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Sequestration is the Scottish legal equivalent of Bankruptcy and is a way of dealing with debts that you cannot pay. It will take on average around 2-3 months to arrange and set up. The Accountant in Bankruptcy is in charge of handling this kind of bankruptcy in Scotland.

How do sequestrations work?
Initially a petition will be given to the Court and a Trustee appointed. The Trustee may also ask for contributions to be made from your income. The petition can be made by a creditor if they are owed more than £1,500 or by Trustee if the debtor has previously failed on a Trust Deed.

If you wish to apply for Self-Sequestration then you need to owe more than £1,500 and have been served a Charge for Payment or an Earnings Arrestment. If this is not the case then you need to ask for authorization from one or all of your creditors so that you can make an application.

Pros of Sequestration

By taking out a sequestration your creditors cannot take any further action and this will remove any pressure you have been under. You will also only be requested to make one repayment with no further payments needed. It is common for you to finish the Sequestration after 3 years and by this time all your debts will be written-off.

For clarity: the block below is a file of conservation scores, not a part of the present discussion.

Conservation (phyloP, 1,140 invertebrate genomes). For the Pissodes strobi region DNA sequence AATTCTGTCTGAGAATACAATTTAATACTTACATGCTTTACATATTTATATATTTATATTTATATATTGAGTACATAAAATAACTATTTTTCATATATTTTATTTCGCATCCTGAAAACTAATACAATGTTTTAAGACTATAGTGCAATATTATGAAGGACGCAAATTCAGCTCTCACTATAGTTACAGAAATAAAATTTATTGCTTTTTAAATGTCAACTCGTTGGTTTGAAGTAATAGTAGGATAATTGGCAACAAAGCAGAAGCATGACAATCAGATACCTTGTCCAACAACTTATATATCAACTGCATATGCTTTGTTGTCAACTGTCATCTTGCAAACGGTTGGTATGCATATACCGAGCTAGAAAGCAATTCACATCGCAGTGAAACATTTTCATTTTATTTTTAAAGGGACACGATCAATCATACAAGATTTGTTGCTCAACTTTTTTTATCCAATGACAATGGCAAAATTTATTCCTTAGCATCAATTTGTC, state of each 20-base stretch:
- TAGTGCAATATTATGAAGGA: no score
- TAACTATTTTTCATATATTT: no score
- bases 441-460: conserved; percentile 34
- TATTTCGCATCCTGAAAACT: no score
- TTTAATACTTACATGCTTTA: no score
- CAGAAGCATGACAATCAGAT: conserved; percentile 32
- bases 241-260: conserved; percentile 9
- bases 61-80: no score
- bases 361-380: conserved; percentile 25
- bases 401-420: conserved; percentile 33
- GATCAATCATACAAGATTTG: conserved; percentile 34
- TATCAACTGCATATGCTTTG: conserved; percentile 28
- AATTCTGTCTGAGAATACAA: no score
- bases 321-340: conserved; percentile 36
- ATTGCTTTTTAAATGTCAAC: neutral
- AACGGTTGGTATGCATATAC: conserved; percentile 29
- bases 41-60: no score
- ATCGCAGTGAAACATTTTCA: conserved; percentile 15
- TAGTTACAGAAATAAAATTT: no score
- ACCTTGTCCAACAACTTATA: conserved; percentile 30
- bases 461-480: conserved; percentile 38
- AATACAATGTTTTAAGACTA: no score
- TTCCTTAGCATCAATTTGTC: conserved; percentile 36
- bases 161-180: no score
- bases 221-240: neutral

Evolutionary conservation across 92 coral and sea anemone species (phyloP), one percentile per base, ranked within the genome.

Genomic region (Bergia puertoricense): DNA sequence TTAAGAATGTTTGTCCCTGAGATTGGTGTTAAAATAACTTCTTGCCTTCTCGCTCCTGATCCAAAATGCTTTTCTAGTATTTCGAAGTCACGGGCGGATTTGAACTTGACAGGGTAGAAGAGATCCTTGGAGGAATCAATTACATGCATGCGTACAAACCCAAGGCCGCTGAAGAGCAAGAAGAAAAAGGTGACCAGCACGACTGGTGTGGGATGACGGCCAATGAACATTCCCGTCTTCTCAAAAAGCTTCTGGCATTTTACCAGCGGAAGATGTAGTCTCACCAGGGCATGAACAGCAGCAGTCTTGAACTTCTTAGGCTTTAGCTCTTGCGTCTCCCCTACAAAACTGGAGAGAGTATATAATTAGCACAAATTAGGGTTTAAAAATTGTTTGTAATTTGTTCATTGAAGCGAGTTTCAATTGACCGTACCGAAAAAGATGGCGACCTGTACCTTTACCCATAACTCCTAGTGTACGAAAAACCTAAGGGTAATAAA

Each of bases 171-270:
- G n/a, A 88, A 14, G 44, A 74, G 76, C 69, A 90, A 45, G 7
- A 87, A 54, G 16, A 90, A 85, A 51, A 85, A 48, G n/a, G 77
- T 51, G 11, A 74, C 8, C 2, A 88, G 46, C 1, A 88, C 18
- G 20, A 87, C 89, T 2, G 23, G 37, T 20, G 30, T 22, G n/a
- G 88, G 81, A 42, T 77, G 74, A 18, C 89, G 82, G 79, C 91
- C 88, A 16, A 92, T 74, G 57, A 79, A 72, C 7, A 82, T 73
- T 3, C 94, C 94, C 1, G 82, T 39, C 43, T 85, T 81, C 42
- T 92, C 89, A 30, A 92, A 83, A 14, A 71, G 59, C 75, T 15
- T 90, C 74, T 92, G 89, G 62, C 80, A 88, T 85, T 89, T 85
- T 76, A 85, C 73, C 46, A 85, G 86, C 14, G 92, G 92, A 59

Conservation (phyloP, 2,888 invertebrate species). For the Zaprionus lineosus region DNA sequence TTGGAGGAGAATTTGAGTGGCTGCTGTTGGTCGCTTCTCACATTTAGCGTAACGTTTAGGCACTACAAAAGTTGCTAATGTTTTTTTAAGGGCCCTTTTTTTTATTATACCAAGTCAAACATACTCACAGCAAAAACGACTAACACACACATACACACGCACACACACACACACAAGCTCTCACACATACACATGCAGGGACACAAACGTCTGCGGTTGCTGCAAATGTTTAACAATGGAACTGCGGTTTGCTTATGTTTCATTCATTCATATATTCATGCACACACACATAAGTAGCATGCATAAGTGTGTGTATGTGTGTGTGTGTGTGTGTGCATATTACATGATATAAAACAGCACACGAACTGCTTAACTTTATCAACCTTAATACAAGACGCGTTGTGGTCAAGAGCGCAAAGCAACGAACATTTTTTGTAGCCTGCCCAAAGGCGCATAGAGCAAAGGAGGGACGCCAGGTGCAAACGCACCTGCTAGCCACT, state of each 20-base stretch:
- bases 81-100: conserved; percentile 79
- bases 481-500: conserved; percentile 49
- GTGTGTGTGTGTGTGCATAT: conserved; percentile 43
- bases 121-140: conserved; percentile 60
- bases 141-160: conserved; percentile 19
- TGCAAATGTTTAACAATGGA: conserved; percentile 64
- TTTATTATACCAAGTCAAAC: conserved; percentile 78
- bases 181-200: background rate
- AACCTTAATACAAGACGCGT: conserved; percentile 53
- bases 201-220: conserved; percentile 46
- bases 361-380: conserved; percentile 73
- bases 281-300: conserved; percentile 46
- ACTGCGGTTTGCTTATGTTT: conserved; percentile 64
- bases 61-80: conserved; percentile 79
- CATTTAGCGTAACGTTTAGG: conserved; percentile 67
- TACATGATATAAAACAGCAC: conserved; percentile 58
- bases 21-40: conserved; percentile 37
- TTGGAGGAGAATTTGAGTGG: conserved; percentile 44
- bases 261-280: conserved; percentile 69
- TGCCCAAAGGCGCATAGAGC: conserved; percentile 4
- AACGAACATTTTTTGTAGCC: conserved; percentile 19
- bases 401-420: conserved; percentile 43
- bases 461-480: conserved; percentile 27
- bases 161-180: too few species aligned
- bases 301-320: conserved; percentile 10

Cons of Sequestration

When you are in a sequestration you will find that your valuable items will likely by sold and if you own your home you will may be forced to sell.

Should you work and receive a regular income then you may have to make contributions into the Sequestration. Similarly any windfalls received before you finish the sequestration will have to be paid in as well.You will also find that certain jobs are no longer available to you such as director of a limited company or an MP. You will also have to face the discomfort of your sequestration being reported in the local press. After you have been discharged from your sequestration you will have a note on your credit file for 6 years.

What other options are available?

Sequestration is often considered to be the last option so you may wish to see about Debt Management, Debt Consolidation loans, or a Protected Trust Deeds as an alternative.